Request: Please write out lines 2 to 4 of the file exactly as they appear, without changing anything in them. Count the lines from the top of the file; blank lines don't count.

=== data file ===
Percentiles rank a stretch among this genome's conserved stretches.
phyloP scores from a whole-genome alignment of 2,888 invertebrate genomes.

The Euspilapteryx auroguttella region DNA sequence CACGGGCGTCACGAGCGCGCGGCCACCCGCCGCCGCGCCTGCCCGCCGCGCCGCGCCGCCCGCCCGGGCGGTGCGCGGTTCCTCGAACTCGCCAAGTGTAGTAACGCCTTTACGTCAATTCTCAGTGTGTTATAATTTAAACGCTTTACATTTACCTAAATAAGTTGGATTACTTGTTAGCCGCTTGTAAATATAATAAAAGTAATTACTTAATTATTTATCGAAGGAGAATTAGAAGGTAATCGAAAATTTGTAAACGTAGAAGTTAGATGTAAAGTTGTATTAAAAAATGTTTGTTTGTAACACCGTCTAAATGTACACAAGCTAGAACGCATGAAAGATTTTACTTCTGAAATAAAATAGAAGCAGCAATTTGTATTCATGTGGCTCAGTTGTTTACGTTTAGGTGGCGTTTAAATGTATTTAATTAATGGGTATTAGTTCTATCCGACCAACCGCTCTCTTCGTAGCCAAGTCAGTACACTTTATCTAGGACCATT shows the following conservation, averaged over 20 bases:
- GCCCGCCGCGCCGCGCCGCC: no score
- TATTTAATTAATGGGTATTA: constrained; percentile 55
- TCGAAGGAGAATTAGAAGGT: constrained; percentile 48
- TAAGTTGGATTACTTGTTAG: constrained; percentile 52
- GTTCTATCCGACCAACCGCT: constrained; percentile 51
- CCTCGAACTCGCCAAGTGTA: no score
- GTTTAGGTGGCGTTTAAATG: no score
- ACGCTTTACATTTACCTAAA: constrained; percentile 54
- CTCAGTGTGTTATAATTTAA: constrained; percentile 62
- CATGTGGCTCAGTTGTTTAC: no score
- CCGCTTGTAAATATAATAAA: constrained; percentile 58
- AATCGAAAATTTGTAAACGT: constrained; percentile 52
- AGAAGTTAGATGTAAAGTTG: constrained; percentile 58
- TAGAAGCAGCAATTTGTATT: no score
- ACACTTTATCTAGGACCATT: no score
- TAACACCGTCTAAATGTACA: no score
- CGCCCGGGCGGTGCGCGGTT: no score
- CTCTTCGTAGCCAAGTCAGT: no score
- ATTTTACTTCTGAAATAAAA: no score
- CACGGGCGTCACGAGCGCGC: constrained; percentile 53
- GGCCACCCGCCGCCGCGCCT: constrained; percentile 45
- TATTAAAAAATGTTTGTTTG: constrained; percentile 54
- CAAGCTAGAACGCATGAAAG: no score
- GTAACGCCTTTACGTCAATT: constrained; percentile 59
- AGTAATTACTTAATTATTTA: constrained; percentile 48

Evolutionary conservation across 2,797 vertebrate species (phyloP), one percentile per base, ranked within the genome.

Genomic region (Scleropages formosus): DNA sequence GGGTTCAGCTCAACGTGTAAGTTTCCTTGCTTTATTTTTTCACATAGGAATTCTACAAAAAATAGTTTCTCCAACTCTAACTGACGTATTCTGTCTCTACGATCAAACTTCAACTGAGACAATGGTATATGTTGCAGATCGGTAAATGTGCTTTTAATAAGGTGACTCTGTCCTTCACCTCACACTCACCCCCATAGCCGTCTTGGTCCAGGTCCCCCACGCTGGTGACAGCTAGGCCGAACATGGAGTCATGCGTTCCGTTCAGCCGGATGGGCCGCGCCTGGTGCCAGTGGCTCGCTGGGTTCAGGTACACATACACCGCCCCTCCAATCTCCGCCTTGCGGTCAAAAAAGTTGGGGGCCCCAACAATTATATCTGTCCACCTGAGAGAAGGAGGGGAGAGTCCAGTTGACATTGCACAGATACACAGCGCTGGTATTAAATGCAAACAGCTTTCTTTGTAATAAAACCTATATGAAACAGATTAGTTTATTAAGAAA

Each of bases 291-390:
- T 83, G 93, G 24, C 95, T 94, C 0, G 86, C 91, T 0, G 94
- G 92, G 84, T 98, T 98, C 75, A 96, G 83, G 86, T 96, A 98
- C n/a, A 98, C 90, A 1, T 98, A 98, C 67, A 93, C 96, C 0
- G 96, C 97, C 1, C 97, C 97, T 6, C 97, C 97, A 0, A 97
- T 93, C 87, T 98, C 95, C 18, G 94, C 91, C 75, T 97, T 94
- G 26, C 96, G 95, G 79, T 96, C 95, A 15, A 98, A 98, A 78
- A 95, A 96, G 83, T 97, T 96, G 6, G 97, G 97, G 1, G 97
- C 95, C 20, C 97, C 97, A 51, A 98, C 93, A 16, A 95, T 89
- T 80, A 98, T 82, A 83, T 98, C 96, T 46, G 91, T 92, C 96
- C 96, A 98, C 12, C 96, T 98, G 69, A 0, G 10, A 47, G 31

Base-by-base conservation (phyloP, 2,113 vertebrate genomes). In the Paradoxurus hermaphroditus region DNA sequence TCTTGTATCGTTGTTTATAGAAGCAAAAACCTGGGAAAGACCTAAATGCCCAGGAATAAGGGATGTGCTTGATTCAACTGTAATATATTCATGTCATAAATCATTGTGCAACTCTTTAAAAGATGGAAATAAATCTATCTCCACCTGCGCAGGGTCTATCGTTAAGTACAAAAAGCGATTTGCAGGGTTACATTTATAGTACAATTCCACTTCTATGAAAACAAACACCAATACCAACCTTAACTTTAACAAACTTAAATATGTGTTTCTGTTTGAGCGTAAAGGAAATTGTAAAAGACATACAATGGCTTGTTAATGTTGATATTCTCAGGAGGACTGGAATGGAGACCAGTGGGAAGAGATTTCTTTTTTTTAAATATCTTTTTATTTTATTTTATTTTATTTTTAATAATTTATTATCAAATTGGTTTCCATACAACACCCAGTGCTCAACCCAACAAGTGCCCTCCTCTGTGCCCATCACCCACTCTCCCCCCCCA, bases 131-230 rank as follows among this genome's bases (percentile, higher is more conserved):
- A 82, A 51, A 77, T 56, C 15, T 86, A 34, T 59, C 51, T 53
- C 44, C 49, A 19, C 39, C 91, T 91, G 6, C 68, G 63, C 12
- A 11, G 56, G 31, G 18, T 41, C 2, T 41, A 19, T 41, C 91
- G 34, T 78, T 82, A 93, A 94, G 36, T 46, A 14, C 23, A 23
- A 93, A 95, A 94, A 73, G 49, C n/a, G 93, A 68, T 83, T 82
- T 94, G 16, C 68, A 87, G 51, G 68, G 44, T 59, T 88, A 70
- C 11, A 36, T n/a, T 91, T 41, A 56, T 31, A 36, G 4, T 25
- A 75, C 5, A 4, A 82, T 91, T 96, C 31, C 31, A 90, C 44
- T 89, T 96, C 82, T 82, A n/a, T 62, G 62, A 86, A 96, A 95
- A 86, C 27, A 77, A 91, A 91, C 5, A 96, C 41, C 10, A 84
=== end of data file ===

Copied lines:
phyloP scores from a whole-genome alignment of 2,888 invertebrate genomes.

The Euspilapteryx auroguttella region DNA sequence CACGGGCGTCACGAGCGCGCGGCCACCCGCCGCCGCGCCTGCCCGCCGCGCCGCGCCGCCCGCCCGGGCGGTGCGCGGTTCCTCGAACTCGCCAAGTGTAGTAACGCCTTTACGTCAATTCTCAGTGTGTTATAATTTAAACGCTTTACATTTACCTAAATAAGTTGGATTACTTGTTAGCCGCTTGTAAATATAATAAAAGTAATTACTTAATTATTTATCGAAGGAGAATTAGAAGGTAATCGAAAATTTGTAAACGTAGAAGTTAGATGTAAAGTTGTATTAAAAAATGTTTGTTTGTAACACCGTCTAAATGTACACAAGCTAGAACGCATGAAAGATTTTACTTCTGAAATAAAATAGAAGCAGCAATTTGTATTCATGTGGCTCAGTTGTTTACGTTTAGGTGGCGTTTAAATGTATTTAATTAATGGGTATTAGTTCTATCCGACCAACCGCTCTCTTCGTAGCCAAGTCAGTACACTTTATCTAGGACCATT shows the following conservation, averaged over 20 bases:
- GCCCGCCGCGCCGCGCCGCC: no score